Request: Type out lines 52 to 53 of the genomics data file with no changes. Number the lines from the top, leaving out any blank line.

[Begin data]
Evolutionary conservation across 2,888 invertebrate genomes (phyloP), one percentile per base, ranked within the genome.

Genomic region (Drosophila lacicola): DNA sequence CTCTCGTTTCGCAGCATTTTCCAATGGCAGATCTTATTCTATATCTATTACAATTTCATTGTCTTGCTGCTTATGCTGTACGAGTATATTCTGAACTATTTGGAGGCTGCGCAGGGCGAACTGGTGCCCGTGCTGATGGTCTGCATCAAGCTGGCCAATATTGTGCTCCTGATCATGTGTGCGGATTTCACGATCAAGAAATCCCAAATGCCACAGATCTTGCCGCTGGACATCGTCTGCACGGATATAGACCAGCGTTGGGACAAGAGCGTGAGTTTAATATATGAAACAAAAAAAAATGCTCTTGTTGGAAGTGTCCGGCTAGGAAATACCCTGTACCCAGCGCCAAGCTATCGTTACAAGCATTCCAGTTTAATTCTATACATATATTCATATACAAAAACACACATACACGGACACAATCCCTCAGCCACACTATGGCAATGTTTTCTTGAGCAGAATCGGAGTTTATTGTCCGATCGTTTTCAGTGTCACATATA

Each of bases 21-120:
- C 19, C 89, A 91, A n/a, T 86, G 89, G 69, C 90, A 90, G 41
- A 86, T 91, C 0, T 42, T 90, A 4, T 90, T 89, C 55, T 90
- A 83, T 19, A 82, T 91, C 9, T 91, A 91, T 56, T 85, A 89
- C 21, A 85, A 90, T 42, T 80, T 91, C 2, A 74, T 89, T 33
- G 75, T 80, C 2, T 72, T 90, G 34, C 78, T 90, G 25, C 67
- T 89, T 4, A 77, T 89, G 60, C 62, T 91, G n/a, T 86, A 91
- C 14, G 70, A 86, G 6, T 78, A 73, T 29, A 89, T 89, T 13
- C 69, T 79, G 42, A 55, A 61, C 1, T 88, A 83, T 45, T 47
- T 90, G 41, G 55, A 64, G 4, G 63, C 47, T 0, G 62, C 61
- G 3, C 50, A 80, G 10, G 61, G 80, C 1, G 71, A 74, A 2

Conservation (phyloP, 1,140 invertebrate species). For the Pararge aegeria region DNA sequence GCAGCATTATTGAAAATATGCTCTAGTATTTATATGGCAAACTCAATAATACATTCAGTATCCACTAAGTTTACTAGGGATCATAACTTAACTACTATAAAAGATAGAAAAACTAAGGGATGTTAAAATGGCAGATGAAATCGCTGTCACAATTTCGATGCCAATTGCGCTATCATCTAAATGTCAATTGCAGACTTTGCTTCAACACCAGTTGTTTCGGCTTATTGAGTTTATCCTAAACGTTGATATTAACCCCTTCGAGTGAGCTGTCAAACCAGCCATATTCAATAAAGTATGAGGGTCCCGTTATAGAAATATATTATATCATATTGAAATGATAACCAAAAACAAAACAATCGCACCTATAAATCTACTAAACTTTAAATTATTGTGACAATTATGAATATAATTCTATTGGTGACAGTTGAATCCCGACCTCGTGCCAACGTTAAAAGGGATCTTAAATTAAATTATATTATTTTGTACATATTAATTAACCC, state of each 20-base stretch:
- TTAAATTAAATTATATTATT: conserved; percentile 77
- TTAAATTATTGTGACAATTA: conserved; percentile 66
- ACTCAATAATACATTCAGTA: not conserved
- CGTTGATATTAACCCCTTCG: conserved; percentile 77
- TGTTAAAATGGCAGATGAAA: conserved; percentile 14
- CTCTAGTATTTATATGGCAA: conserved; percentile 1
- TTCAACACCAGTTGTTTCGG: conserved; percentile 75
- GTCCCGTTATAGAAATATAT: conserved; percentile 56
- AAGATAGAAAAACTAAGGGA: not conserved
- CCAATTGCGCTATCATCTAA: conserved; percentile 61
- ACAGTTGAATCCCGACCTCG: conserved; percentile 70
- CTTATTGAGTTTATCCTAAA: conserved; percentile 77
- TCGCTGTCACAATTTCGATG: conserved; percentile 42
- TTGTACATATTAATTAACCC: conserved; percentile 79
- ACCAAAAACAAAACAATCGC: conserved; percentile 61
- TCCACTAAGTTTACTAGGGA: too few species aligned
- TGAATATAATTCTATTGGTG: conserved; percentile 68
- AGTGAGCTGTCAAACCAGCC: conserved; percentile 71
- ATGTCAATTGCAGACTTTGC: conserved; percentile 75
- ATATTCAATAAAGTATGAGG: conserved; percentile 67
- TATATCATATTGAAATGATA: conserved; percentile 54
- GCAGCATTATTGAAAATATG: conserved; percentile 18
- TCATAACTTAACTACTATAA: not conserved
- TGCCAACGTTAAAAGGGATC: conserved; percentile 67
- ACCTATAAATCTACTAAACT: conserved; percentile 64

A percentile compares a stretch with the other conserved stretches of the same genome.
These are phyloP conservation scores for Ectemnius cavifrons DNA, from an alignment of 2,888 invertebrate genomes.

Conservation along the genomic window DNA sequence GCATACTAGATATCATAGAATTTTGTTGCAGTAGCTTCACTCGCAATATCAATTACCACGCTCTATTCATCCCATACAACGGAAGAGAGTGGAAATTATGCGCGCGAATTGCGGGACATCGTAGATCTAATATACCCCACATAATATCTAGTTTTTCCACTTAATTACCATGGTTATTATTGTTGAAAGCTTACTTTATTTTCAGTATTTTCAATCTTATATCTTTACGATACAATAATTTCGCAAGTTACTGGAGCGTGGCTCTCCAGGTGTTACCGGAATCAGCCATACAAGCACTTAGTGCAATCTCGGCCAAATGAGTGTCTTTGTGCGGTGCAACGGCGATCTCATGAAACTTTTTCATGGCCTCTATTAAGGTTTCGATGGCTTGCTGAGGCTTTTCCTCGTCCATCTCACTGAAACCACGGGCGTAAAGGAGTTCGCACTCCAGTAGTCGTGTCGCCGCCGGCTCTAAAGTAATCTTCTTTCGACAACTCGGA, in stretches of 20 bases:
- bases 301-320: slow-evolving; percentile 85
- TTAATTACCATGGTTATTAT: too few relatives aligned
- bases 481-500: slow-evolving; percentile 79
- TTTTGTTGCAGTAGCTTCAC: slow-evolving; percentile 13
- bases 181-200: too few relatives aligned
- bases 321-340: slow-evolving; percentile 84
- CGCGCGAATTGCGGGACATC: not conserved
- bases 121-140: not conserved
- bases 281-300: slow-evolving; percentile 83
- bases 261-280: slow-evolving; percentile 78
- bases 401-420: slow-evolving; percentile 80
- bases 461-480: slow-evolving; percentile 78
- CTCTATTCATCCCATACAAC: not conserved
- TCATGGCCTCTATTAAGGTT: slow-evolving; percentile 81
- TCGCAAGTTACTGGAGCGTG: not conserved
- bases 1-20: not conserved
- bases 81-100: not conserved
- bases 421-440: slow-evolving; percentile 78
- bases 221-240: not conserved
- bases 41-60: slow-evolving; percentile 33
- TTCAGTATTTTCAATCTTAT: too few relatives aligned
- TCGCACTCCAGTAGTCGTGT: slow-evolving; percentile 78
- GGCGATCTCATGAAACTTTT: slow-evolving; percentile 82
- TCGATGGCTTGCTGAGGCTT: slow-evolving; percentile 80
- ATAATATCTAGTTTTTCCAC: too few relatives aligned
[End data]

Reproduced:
- bases 261-280: slow-evolving; percentile 78
- bases 401-420: slow-evolving; percentile 80